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Congee in TCM — How A Simple Breakfast Superfood Supports Health

Plain congee has the appearance and consistency of medieval peasant gruel. It makes oatmeal seem gourmet in comparison. At first glance, congee’s blandness and simplicity of ingredients are the antithesis of a breakfast superfood like an açai bowl or protein smoothie. 

But for over 4,000 years, congee has been a staple in China, and approximately 2,000 years ago, it started being used medicinally. So why is this bland rice porridge considered so healthy in TCM? 

What Is Congee? 

Simply put, congee is rice porridge, a fundamental concoction of two ingredients: white rice and boiled water, lots of water, usually much more water than what’s used in oatmeal and non-porridge rice. As with any dish, you can get as creative as you want, adding an infinite number of ingredients. In Traditional Chinese Medicine (TCM), a doctor may prescribe congee mixed with certain medicinal ingredients that are commonly used as food in China

In the West, so-called diet experts and health bloggers view rice as a dirty four-letter word. Eating white rice makes you fat, the thinking goes in the Western health blogosphere. However, in the Orient, rice is symbolic of fertility and life. In TCM, plain white, super starchy rice is considered easy for the system to digest and provides energy. (Never mind that in Japan, it’s used to fatten Sumo wrestlers; they still need quick bursts of energy to do their thing in the ring.) 

Meanwhile, water serves as congee’s base, providing hydration and the porridge-like consistency that Goldilocks loves. 

What Is Congee Used For In TCM? 

Again, congee can be combined with virtually any combination of medicinal herbs and other nutritive ingredients. But even basic congee, according to TCM theory, helps harmonize bodily energy. This especially includes Qi (vital energy) and the branch of Qi, Yin, which controls the Blood, fluids, bones, Heart, Liver, Spleen, Lungs and Kidney organ systems. 

“Congee detoxes” haven’t yet caught on as a health trend in the West. But in China, rice porridge helps support detoxification and cleansing by eliminating accumulated toxins and waste. 

“Congee detoxes” haven’t yet caught on as a health trend in the West. But in China, rice porridge helps support detoxification and cleansing by eliminating accumulated toxins and waste.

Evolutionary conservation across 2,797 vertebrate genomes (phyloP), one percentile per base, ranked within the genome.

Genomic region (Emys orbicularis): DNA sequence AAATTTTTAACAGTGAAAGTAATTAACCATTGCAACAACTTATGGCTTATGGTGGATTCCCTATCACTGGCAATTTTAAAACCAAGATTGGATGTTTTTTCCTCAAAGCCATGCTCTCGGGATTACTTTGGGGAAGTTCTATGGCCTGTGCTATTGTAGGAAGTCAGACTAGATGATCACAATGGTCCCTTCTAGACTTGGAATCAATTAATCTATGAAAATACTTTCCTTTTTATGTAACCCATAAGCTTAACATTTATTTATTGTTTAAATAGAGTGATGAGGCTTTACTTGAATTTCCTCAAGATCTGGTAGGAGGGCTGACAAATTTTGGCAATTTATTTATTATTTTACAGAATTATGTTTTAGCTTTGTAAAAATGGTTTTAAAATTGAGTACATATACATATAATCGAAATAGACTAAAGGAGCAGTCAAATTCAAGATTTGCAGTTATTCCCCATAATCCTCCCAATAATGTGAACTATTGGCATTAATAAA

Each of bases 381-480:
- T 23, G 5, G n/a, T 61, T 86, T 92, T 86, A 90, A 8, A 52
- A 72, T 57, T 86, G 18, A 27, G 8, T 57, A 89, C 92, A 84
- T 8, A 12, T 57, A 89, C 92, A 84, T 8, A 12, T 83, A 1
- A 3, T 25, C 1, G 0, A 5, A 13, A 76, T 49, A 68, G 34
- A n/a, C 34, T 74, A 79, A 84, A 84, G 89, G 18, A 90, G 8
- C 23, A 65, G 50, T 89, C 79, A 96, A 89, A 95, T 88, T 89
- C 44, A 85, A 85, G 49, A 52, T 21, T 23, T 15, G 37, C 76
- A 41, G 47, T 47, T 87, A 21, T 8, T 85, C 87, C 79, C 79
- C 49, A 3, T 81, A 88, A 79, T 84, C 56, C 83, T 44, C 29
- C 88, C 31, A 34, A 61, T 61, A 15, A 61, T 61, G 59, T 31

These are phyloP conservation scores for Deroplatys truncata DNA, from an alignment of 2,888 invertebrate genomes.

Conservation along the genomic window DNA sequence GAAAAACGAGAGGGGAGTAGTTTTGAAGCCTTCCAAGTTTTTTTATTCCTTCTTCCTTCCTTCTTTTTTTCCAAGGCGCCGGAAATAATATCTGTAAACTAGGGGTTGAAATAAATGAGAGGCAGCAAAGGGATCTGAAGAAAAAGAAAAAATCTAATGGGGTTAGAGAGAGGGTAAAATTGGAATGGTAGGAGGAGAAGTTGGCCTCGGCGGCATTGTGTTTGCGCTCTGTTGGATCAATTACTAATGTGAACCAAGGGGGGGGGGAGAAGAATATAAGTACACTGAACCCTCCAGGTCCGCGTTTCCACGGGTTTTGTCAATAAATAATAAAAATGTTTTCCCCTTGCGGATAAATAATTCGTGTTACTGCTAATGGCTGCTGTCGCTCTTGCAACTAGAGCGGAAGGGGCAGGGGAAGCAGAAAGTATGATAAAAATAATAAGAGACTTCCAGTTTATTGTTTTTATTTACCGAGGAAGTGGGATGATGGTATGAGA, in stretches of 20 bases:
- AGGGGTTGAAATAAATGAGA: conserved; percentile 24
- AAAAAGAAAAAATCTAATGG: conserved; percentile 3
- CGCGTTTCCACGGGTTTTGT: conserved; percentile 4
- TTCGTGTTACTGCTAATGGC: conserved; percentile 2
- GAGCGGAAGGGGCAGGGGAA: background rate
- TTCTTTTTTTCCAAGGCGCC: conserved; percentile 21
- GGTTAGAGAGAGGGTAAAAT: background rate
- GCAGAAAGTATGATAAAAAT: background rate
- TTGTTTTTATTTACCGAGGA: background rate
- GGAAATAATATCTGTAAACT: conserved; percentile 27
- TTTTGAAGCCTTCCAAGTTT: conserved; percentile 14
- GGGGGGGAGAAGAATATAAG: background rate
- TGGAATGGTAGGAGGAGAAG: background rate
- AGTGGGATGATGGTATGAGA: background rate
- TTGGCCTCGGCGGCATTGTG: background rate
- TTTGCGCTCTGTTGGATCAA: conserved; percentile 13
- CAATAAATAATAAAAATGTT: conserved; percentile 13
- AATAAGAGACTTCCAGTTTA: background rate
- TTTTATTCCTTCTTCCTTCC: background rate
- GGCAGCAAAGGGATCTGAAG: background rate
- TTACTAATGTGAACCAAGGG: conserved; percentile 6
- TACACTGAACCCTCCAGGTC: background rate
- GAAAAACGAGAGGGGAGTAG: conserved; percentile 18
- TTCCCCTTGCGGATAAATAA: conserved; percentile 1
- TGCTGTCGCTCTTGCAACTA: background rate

One of the easiest ways to “elevate your congee” experience is by adding single herb extract granules. For instance, to further support eliminating Phlegm and Dampness in the body, you can add specific herbal extract granules such as dandelion and burdock. By supporting the elimination of excess heat (which gives rise to Dampness and eventually Phlegm), the congee and auxiliary herbs may improve your skin from the inside out.

Millions of people have chronic digestive problems. Congee soothes the stomach, which is why it’s prescribed by TCM doctors when Spleen Qi is deficient. A deficiency of Qi in the Spleen channel produces weak digestion. Weak digestion and the accompanying Spleen Qi deficiency can also occur from illnesses, giving birth, being overworked, and other forms of stress. Who would have thought that a simple bowl of rice porridge would be just what the doctor ordered?

If you want to strengthen your digestion and replenish Spleen Qi, combine herbs like ginger or licorice root with congee. 

In addition, congee may be easier to digest for those who have difficulty swallowing.

It’s doubtful that congee will one day supplant chicken soup in Western households. However, if you want to support your immune system, combine congee with immune-supporting herbs such as astragalus root and codonopsis root

How Do You Make Congee in TCM?  

Before you start going crazy with congee experimentation, learn the basics. To make a simple bowl of congee, you’ll need just 3 ingredients:

  • 1 cup of rice
  • 6-8 cups of water (adjust for desired consistency; more for gruel-like consistency and less for a thicker, oatmealy mouthfeel)
  • Pinch of salt (optional)

To cook, you simply rinse the rice thoroughly until the water runs clear. Next, in a large pot, combine the rinsed rice and water. Add the optional salt and then bring the mixture to a boil. Simmer for 1-2 hours and stir occasionally until the congee reaches your preferred consistency and serve hot. 

You can use the 5 tastes of TCM to further meet your health goals. For instance, ingredients like cinnamon twigs and jujube fruit (Chinese red dates) with a “Gan” or sweet taste profile help fortify Spleen Qi and drain excessive dampness. 

If you get treatment from an acupuncturist, ask them which ingredients you should add to congee for your unique health concerns and constitution. 

Do you eat congee to support your health? Let us know what ingredients you add to it. Got a favorite congee recipe? Share it!